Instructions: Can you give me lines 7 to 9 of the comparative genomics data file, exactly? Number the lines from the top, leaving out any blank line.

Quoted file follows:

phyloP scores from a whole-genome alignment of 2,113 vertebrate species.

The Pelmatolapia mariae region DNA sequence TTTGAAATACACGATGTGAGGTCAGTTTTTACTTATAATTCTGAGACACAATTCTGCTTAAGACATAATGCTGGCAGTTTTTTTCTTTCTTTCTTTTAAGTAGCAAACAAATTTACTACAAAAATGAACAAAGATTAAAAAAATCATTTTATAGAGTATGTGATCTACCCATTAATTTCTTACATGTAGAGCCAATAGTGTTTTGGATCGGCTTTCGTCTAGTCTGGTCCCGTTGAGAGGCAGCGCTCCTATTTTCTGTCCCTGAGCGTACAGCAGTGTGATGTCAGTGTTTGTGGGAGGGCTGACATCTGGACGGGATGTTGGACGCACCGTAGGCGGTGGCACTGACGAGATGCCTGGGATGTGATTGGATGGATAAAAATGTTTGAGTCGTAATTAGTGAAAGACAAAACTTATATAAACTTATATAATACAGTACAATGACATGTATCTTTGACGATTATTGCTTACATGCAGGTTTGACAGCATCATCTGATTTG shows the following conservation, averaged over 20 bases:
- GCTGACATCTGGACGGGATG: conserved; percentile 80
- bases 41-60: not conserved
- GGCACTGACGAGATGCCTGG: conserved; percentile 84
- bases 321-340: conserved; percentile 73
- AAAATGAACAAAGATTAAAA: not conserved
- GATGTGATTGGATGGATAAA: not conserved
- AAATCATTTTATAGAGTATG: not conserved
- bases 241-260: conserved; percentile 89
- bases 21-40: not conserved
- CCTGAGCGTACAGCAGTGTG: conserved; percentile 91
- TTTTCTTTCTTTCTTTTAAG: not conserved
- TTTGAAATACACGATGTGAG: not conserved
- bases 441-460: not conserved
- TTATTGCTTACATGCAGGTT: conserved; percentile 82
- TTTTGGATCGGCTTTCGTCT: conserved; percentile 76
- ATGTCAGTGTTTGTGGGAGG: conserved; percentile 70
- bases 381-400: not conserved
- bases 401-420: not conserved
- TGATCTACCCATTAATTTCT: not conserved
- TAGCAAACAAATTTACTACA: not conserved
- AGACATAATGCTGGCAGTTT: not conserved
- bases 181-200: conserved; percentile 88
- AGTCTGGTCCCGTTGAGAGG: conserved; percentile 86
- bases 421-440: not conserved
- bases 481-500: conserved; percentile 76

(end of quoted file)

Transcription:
- AAAATGAACAAAGATTAAAA: not conserved
- GATGTGATTGGATGGATAAA: not conserved
- AAATCATTTTATAGAGTATG: not conserved